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What happens to joint credit cards when you divorce?

In the jurisdiction where I practice divorce law (Utah), the law is NOT that joint debt incurred during the marriage will presumptively remain the debt of both spouses (and thus the responsibility of both parties to pay). “Importantly, our law requires only “a fair and equitable, not an equal, division of the marital debts.”” Sinclair v. Sinclair, 718 P.2d 396, 398 (Utah 1986) (per curiam). Dahl v. Dahl, 459 P.3d 276, 2015 UT 79, Supreme Court of Utah:

¶139 Under Utah Code section 30-2-5(1)(b), neither spouse is personally liable for the separate debts incurred by the other spouse during the marriage. But both spouses are responsible for family expenses. UTAH CODE § 30-2-9(1). Nevertheless, there is no fixed formula for determining the division of debts in a divorce action. We require only that the district court’s allocation of debt be based on adequate factual findings. Stonehocker v. Stonehock, 2008 UT App. 11, ¶ 46, 176 P.3d 476. And we will not disturb those findings absent an abuse of discretion. Id.

See Liston v. Liston, 269 P.3d 169, 2011 UT App 433:

¶ 10 Utah Code section 30–2–5 provides that “[n]either spouse is personally liable for the separate debts, obligations, or liabilities of the other … contracted or incurred during marriage.” Utah Code Ann. § 30–2–5(1)(b) (Supp.2011).2 However, both parties are liable for family expenses. See id. § 30–2–9(1). “Moreover, [i]n a divorce action, there is no fixed formula upon which to determine a division of debts. However, such allocation must be based upon adequate factual findings which ruling we will not disturb absent an abuse of discretion.” Stonehocker v. Stonehocker, 2008 UT App 11, ¶ 46, 176 P.3d 476 (alteration in original) (internal quotation marks omitted).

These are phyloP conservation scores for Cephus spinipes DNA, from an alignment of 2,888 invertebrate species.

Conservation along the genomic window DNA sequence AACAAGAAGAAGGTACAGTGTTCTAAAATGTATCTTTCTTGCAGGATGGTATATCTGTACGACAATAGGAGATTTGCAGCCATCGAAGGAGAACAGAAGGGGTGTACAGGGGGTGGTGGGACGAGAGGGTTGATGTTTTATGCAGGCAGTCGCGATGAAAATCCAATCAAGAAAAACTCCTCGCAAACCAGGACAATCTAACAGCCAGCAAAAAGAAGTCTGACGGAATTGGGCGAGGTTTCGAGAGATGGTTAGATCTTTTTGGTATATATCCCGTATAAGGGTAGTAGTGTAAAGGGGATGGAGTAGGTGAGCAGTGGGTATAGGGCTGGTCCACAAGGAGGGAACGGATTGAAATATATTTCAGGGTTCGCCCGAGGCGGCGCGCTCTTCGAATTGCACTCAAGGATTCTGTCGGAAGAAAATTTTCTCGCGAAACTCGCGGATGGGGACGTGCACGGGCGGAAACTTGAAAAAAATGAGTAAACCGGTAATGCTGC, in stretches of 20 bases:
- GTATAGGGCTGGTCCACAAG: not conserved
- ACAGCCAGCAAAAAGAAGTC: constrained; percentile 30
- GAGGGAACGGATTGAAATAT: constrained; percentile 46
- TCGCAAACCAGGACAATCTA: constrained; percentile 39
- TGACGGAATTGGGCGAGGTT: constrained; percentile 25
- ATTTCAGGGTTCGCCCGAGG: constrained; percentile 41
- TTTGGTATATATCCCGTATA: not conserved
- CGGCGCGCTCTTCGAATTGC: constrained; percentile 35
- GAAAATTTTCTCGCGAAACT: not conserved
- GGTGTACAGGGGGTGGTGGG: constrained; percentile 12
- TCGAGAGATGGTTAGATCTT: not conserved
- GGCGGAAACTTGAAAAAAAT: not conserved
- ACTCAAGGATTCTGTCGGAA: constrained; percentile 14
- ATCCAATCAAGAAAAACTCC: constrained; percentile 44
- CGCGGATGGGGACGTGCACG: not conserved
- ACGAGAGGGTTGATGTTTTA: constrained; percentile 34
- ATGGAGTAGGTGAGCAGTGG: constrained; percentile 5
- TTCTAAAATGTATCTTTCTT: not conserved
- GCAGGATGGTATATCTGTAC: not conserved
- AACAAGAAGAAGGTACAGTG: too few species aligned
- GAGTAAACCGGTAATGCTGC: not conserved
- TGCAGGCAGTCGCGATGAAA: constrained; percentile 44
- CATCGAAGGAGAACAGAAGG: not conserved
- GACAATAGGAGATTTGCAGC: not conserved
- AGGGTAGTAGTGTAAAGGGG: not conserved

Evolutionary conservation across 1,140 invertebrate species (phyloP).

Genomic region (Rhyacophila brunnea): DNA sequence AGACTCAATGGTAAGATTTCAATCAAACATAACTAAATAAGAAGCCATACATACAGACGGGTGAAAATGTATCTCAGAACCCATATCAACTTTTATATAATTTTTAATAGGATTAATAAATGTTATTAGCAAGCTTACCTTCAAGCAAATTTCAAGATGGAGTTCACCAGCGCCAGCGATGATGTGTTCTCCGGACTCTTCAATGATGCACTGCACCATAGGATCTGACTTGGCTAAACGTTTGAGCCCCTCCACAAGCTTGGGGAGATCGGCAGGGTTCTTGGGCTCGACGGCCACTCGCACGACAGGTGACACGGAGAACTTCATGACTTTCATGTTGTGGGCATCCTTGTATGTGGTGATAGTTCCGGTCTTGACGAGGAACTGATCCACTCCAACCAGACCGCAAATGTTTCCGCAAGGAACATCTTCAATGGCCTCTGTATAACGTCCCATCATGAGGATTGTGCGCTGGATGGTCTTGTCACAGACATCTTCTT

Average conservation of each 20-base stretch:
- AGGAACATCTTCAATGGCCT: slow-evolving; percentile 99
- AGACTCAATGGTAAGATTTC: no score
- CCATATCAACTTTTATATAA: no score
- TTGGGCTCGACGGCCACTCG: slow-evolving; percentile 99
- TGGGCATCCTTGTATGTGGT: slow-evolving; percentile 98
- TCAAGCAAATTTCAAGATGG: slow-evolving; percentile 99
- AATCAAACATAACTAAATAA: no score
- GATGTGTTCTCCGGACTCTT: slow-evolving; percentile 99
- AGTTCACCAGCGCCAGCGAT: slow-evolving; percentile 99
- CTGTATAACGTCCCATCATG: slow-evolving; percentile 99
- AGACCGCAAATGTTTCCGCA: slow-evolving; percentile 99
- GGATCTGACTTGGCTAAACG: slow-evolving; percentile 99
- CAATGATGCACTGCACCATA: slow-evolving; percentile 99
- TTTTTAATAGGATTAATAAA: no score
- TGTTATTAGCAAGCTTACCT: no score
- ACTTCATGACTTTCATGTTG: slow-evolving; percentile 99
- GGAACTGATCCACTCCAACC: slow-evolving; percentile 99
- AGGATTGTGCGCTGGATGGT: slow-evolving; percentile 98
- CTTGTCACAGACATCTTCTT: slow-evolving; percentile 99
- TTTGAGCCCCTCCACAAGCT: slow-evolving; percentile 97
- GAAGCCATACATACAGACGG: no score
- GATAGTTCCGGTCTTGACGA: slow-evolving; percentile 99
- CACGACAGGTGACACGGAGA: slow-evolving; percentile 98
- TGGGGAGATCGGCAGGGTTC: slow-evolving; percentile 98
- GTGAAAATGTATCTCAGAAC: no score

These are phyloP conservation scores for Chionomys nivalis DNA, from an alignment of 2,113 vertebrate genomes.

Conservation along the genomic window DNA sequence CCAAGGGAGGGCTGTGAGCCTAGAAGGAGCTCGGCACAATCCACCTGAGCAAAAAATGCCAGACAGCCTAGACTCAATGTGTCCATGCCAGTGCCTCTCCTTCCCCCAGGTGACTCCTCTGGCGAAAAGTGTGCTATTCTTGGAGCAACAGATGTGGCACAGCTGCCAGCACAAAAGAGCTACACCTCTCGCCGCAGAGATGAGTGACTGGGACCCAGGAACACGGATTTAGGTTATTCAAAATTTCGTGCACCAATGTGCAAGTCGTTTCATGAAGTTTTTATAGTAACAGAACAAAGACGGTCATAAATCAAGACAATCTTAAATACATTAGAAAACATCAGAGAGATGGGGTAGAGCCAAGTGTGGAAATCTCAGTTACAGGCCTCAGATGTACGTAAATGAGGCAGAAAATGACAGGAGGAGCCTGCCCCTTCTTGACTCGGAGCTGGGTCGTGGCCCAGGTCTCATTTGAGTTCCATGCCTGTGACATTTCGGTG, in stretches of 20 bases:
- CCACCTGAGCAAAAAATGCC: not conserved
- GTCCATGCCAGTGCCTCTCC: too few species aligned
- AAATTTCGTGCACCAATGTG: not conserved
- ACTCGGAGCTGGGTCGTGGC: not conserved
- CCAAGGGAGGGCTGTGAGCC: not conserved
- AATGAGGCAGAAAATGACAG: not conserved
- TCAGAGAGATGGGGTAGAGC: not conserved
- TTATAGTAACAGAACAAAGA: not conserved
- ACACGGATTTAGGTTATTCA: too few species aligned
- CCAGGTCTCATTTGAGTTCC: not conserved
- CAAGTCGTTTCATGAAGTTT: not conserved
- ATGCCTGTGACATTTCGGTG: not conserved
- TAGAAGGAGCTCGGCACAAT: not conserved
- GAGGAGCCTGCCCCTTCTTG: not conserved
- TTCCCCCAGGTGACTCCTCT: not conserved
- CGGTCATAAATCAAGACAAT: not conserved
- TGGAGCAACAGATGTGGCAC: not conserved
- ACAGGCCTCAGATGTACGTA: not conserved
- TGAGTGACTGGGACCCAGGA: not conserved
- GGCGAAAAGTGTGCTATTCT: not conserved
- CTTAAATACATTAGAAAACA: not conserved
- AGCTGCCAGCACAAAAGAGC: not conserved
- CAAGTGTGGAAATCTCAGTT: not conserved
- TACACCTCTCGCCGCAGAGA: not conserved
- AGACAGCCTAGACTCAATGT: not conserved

“Family expenses,” even if incurred by one spouse without the other spouse’s knowledge or consent but “for the benefit of the family” is debt for which both spouses can (can, not shall) be held jointly liable, and in divorce a court could even order the spouse who did not incur such “family expenses” debt to pay it all, if there is a factually sufficient argument for doing so.

But a joint credit card account is not necessarily a “debt”. It’s an account that can (and usually is) used to incur debt. Even so, the mere fact of debt owed a joint credit card account does not mean that the debt was incurred by both spouses equally or even that it was incurred by one spouse or the other for “family expenses”.

Thus, if your spouse ran up a debt on a joint credit card account for expenses that are clearly not family expenses and are instead for exclusively or primarily for your spouse’s personal benefit, you may (may) persuade the court to order your spouse responsible to pay all or most of such debt. If the debt was incurred for the benefit of you both or for the benefit of the whole family, the court is more likely to allocate responsibility for paying the debt between both spouses, but the court is not required to do so.

Utah Family Law, LC | divorceutah.com | 801-466-9277

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